- By Blake Hounshell
Blake Hounshell is managing editor at Foreign Policy, having formerly been Web editor. Hounshell oversees ForeignPolicy.com and has commissioned and edited numerous cover stories for the print magazine, including National Magazine Award finalist "Why Do They Hate Us?" by Mona Eltahawy. He also edits The Cable, FP's first foray into daily original reporting, and was editor of Colum Lynch's Turtle Bay, which in 2011 won a National Magazine award for best reporting in a digital format.
Blake joined Foreign Policy in 2006 after living in Cairo, where he studied Arabic, missed his Steelers finally win one for the thumb, and worked for the Ibn Khaldun Center for Development Studies. Blake was a 2011 finalist for the Livingston Awards prize for young journalists for his reporting on the Arab uprisings, and his Twitter feed was named one of Time magazine's "140 Best Twitter Feeds of 2011." Under his leadership, in 2008, Passport, FP's flagship blog, won Media Industry Newsletter's "Best of the Web" award in the blog category. Along with Elizabeth Dickinson, he edited Southern Tiger: Chile's Fight for a Democratic and Prosperous Future, the memoirs of former Chilean president Ricardo Lagos, published by Palgrave Macmillan in 2012.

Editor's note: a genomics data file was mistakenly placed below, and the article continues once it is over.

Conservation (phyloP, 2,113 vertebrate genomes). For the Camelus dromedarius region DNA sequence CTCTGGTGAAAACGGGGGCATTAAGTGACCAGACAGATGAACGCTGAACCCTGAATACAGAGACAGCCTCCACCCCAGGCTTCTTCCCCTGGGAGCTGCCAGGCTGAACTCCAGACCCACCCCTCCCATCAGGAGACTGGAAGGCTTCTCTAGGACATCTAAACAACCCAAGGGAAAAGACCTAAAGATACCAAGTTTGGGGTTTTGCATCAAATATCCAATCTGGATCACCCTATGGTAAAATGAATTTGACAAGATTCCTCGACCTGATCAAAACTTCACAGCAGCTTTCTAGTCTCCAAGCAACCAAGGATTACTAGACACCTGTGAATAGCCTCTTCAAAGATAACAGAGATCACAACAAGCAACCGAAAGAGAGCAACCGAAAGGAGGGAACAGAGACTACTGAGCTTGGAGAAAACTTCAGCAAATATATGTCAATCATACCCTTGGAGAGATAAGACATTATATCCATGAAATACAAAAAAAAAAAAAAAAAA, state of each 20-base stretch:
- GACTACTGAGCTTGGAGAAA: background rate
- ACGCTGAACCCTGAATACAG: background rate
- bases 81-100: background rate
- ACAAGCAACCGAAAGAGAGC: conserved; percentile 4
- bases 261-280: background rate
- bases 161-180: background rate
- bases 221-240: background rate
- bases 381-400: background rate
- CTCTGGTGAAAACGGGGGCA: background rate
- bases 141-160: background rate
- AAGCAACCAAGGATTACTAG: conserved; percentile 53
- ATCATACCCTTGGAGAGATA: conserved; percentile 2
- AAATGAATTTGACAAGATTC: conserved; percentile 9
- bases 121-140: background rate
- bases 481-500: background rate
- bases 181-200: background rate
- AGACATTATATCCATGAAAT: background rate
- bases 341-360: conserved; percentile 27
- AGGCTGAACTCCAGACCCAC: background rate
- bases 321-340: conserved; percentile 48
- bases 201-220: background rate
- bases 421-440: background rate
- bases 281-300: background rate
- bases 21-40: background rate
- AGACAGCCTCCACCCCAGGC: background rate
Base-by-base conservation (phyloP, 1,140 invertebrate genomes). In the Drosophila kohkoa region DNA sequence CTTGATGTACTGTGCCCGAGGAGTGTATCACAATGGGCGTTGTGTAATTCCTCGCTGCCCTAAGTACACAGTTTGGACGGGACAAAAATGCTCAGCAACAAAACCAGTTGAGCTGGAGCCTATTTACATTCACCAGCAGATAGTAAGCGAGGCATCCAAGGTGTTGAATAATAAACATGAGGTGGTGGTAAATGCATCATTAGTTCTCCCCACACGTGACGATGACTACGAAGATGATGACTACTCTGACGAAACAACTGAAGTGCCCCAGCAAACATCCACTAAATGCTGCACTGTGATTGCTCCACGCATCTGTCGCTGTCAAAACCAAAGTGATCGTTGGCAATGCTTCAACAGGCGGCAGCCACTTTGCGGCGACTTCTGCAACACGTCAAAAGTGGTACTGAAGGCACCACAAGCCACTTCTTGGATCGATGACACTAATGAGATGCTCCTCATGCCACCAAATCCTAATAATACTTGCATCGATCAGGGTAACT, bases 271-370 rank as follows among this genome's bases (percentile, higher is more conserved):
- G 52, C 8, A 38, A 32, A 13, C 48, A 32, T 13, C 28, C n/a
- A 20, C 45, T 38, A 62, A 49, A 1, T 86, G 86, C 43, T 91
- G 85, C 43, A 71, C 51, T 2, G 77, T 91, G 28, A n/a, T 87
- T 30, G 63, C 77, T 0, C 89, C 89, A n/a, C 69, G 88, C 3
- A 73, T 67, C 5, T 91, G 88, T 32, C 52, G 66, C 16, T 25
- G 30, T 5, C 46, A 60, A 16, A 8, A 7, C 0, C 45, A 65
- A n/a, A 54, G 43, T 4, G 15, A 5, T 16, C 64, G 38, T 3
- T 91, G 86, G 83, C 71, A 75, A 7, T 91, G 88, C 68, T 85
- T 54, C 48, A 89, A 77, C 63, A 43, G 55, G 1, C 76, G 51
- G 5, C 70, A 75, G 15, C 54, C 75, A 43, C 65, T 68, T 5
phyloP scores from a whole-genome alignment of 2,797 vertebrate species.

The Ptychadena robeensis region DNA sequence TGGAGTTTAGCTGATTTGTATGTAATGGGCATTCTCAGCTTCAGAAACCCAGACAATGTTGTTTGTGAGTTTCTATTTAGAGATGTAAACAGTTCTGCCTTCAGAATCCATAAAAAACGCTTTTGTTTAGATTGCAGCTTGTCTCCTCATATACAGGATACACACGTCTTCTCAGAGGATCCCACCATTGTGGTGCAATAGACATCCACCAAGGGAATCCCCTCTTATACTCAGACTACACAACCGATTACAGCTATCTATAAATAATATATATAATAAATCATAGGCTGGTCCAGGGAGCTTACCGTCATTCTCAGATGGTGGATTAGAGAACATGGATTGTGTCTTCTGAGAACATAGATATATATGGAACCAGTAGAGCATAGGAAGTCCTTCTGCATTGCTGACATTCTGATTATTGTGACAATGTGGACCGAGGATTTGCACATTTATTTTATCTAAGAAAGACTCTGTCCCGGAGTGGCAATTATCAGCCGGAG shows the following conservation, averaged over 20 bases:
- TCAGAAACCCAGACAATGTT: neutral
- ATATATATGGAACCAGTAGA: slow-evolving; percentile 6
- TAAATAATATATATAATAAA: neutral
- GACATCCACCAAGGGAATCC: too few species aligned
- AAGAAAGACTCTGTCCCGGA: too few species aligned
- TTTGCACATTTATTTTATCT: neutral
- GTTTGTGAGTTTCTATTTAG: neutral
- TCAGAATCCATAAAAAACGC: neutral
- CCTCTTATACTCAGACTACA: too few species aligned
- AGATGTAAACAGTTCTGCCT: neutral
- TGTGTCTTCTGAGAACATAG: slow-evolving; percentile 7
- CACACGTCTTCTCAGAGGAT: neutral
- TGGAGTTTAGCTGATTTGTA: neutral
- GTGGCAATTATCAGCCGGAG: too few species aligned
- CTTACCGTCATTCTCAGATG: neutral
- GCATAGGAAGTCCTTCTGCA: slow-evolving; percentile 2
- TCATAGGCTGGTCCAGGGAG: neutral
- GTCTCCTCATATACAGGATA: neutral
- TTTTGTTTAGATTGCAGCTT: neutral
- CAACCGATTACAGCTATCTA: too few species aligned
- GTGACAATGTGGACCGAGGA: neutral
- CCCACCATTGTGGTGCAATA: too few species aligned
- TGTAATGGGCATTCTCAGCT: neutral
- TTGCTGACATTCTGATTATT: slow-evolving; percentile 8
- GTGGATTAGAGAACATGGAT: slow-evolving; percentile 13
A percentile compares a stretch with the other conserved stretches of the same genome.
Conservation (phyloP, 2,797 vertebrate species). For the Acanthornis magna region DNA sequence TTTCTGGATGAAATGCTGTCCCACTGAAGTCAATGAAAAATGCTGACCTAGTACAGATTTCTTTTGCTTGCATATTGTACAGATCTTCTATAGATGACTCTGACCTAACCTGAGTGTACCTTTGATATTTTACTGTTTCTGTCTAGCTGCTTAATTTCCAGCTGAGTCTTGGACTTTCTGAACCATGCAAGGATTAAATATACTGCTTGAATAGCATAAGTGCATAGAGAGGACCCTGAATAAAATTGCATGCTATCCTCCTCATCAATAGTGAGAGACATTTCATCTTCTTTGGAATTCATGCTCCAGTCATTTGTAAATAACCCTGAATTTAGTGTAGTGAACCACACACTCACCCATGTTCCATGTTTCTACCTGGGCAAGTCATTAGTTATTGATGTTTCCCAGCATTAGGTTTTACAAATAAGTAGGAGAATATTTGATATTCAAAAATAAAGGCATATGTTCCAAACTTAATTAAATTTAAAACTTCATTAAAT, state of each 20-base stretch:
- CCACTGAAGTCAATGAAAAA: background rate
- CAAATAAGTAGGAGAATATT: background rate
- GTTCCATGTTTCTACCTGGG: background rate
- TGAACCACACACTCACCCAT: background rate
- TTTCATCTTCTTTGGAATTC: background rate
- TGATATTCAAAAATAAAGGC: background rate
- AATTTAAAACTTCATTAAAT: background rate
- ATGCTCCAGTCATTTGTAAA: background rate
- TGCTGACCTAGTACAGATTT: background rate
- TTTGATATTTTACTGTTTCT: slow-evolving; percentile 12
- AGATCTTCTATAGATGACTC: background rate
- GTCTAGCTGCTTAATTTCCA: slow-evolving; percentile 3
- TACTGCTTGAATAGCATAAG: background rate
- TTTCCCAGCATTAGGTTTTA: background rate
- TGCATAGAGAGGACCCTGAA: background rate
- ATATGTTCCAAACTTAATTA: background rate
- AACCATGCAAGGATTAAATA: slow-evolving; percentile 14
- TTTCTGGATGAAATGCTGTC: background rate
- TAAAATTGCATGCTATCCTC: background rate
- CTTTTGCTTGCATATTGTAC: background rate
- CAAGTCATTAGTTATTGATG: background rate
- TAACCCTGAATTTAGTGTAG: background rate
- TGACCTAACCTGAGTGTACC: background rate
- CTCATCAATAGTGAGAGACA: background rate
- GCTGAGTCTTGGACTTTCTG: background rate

A graduate of Yale University, Blake speaks mangled Arabic and French, is an avid runner, and lives in Washington with his wife, musician Sandy Choi, and their toddler, David. Follow him on Twitter @blakehounshell.
Think Pat Robertson et al. are uniquely American? Think again. Here’s an item in the Sydney Morning Herald about the leader of a fringe church in Australia:
The Pentecostal church’s leader, Pastor Danny Nalliah, claimed he had a dream about raging fires on October 21 last year and that he woke with “a flash from the Spirit of God: that His conditional protection has been removed from the nation of Australia, in particular Victoria, for approving the slaughter of innocent children in the womb”. […]
Pastor Nalliah said he was helping to co-ordinate fire relief, including providing trucks to distribute clothes and food and giving his own blood, but he said he must tell “the truth”.
Asked by the Herald if he did not believe most Australians would regard his remarks as being in appallingly bad taste, he said today: “I must tell people what they need to hear, not what they want to hear.”
He said it was no use “molly-coddling” Australians.
Asked if he believed in a God who would take vengeance by killing so many people indiscriminately – even those who opposed abortion, Mr Nalliah referred to 2 Chronicles 7:14 to vouch for his assertion that God could withdraw his protection from a nation.
“The Bible is very clear,” he said. “If you walk out of God’s protection and turn your back on Him, you are an open target for the devil to destroy.”
TORSTEN BLACKWOOD/AFP/Getty Images